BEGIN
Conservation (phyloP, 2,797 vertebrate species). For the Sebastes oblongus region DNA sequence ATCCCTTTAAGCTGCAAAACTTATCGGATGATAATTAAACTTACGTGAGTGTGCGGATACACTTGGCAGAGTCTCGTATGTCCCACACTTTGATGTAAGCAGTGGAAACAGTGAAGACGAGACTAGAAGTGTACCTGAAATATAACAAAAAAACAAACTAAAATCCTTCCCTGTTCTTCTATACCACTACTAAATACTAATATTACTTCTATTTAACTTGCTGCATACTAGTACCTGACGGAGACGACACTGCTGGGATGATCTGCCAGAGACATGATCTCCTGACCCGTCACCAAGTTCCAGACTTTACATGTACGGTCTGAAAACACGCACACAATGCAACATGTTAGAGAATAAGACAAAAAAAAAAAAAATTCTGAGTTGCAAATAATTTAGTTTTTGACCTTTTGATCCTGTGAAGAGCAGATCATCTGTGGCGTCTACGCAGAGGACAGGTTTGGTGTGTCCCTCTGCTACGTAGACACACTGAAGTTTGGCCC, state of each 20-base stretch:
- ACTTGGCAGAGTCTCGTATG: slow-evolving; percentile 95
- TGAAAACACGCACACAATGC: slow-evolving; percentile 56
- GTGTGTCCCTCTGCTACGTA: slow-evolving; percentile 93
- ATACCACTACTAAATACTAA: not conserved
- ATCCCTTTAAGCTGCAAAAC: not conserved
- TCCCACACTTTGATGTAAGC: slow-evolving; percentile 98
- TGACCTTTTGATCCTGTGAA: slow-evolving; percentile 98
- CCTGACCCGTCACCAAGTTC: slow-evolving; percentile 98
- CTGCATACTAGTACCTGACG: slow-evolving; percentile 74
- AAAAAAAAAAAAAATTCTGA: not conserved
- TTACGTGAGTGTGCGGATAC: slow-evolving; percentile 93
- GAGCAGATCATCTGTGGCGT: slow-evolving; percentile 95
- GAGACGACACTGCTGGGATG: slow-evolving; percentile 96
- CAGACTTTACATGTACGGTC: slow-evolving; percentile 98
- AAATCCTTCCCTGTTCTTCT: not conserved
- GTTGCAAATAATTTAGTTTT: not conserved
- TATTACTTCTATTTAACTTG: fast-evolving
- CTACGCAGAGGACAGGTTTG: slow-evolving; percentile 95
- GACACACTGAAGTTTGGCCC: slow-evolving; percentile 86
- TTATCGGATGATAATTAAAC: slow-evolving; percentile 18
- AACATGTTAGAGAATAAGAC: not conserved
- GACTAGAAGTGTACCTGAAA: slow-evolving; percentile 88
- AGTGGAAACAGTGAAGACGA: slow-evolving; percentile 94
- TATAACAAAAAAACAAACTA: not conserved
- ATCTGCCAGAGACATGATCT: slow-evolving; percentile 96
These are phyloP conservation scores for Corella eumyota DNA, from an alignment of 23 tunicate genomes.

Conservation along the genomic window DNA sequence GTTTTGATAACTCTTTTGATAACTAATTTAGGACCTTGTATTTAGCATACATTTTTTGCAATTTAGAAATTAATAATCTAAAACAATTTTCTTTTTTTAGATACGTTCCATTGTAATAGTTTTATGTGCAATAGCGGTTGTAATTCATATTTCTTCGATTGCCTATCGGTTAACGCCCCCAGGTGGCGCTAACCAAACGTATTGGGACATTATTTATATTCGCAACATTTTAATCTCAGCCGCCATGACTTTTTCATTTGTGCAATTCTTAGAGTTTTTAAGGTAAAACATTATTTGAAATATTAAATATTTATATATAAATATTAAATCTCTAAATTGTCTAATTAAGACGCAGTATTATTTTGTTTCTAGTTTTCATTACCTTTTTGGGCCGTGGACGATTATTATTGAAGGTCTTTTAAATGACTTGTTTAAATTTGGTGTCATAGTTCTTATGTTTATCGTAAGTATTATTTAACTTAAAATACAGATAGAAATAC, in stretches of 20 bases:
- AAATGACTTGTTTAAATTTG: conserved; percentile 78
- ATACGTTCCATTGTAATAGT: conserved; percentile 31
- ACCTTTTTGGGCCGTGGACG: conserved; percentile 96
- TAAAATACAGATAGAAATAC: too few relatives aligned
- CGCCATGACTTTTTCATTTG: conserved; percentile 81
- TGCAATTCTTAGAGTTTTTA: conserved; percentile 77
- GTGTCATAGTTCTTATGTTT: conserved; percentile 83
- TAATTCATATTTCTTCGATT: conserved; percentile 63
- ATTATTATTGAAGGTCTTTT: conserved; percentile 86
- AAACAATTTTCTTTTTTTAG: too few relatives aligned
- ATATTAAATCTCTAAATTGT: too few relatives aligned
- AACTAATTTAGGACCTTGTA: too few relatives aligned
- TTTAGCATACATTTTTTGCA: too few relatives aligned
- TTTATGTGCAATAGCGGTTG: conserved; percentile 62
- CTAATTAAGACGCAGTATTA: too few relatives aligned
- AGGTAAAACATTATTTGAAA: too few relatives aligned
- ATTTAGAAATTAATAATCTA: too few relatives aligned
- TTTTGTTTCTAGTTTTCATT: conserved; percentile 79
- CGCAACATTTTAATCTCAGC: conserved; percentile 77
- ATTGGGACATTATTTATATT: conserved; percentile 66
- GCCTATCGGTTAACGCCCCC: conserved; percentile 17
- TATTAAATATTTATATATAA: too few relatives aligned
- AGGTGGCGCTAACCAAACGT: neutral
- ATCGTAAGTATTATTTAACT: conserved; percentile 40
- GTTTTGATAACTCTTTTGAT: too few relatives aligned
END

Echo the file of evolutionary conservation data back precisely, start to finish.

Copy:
Conservation (phyloP, 2,797 vertebrate species). For the Sebastes oblongus region DNA sequence ATCCCTTTAAGCTGCAAAACTTATCGGATGATAATTAAACTTACGTGAGTGTGCGGATACACTTGGCAGAGTCTCGTATGTCCCACACTTTGATGTAAGCAGTGGAAACAGTGAAGACGAGACTAGAAGTGTACCTGAAATATAACAAAAAAACAAACTAAAATCCTTCCCTGTTCTTCTATACCACTACTAAATACTAATATTACTTCTATTTAACTTGCTGCATACTAGTACCTGACGGAGACGACACTGCTGGGATGATCTGCCAGAGACATGATCTCCTGACCCGTCACCAAGTTCCAGACTTTACATGTACGGTCTGAAAACACGCACACAATGCAACATGTTAGAGAATAAGACAAAAAAAAAAAAAATTCTGAGTTGCAAATAATTTAGTTTTTGACCTTTTGATCCTGTGAAGAGCAGATCATCTGTGGCGTCTACGCAGAGGACAGGTTTGGTGTGTCCCTCTGCTACGTAGACACACTGAAGTTTGGCCC, state of each 20-base stretch:
- ACTTGGCAGAGTCTCGTATG: slow-evolving; percentile 95
- TGAAAACACGCACACAATGC: slow-evolving; percentile 56
- GTGTGTCCCTCTGCTACGTA: slow-evolving; percentile 93
- ATACCACTACTAAATACTAA: not conserved
- ATCCCTTTAAGCTGCAAAAC: not conserved
- TCCCACACTTTGATGTAAGC: slow-evolving; percentile 98
- TGACCTTTTGATCCTGTGAA: slow-evolving; percentile 98
- CCTGACCCGTCACCAAGTTC: slow-evolving; percentile 98
- CTGCATACTAGTACCTGACG: slow-evolving; percentile 74
- AAAAAAAAAAAAAATTCTGA: not conserved
- TTACGTGAGTGTGCGGATAC: slow-evolving; percentile 93
- GAGCAGATCATCTGTGGCGT: slow-evolving; percentile 95
- GAGACGACACTGCTGGGATG: slow-evolving; percentile 96
- CAGACTTTACATGTACGGTC: slow-evolving; percentile 98
- AAATCCTTCCCTGTTCTTCT: not conserved
- GTTGCAAATAATTTAGTTTT: not conserved
- TATTACTTCTATTTAACTTG: fast-evolving
- CTACGCAGAGGACAGGTTTG: slow-evolving; percentile 95
- GACACACTGAAGTTTGGCCC: slow-evolving; percentile 86
- TTATCGGATGATAATTAAAC: slow-evolving; percentile 18
- AACATGTTAGAGAATAAGAC: not conserved
- GACTAGAAGTGTACCTGAAA: slow-evolving; percentile 88
- AGTGGAAACAGTGAAGACGA: slow-evolving; percentile 94
- TATAACAAAAAAACAAACTA: not conserved
- ATCTGCCAGAGACATGATCT: slow-evolving; percentile 96
These are phyloP conservation scores for Corella eumyota DNA, from an alignment of 23 tunicate genomes.

Conservation along the genomic window DNA sequence GTTTTGATAACTCTTTTGATAACTAATTTAGGACCTTGTATTTAGCATACATTTTTTGCAATTTAGAAATTAATAATCTAAAACAATTTTCTTTTTTTAGATACGTTCCATTGTAATAGTTTTATGTGCAATAGCGGTTGTAATTCATATTTCTTCGATTGCCTATCGGTTAACGCCCCCAGGTGGCGCTAACCAAACGTATTGGGACATTATTTATATTCGCAACATTTTAATCTCAGCCGCCATGACTTTTTCATTTGTGCAATTCTTAGAGTTTTTAAGGTAAAACATTATTTGAAATATTAAATATTTATATATAAATATTAAATCTCTAAATTGTCTAATTAAGACGCAGTATTATTTTGTTTCTAGTTTTCATTACCTTTTTGGGCCGTGGACGATTATTATTGAAGGTCTTTTAAATGACTTGTTTAAATTTGGTGTCATAGTTCTTATGTTTATCGTAAGTATTATTTAACTTAAAATACAGATAGAAATAC, in stretches of 20 bases:
- AAATGACTTGTTTAAATTTG: conserved; percentile 78
- ATACGTTCCATTGTAATAGT: conserved; percentile 31
- ACCTTTTTGGGCCGTGGACG: conserved; percentile 96
- TAAAATACAGATAGAAATAC: too few relatives aligned
- CGCCATGACTTTTTCATTTG: conserved; percentile 81
- TGCAATTCTTAGAGTTTTTA: conserved; percentile 77
- GTGTCATAGTTCTTATGTTT: conserved; percentile 83
- TAATTCATATTTCTTCGATT: conserved; percentile 63
- ATTATTATTGAAGGTCTTTT: conserved; percentile 86
- AAACAATTTTCTTTTTTTAG: too few relatives aligned
- ATATTAAATCTCTAAATTGT: too few relatives aligned
- AACTAATTTAGGACCTTGTA: too few relatives aligned
- TTTAGCATACATTTTTTGCA: too few relatives aligned
- TTTATGTGCAATAGCGGTTG: conserved; percentile 62
- CTAATTAAGACGCAGTATTA: too few relatives aligned
- AGGTAAAACATTATTTGAAA: too few relatives aligned
- ATTTAGAAATTAATAATCTA: too few relatives aligned
- TTTTGTTTCTAGTTTTCATT: conserved; percentile 79
- CGCAACATTTTAATCTCAGC: conserved; percentile 77
- ATTGGGACATTATTTATATT: conserved; percentile 66
- GCCTATCGGTTAACGCCCCC: conserved; percentile 17
- TATTAAATATTTATATATAA: too few relatives aligned
- AGGTGGCGCTAACCAAACGT: neutral
- ATCGTAAGTATTATTTAACT: conserved; percentile 40
- GTTTTGATAACTCTTTTGAT: too few relatives aligned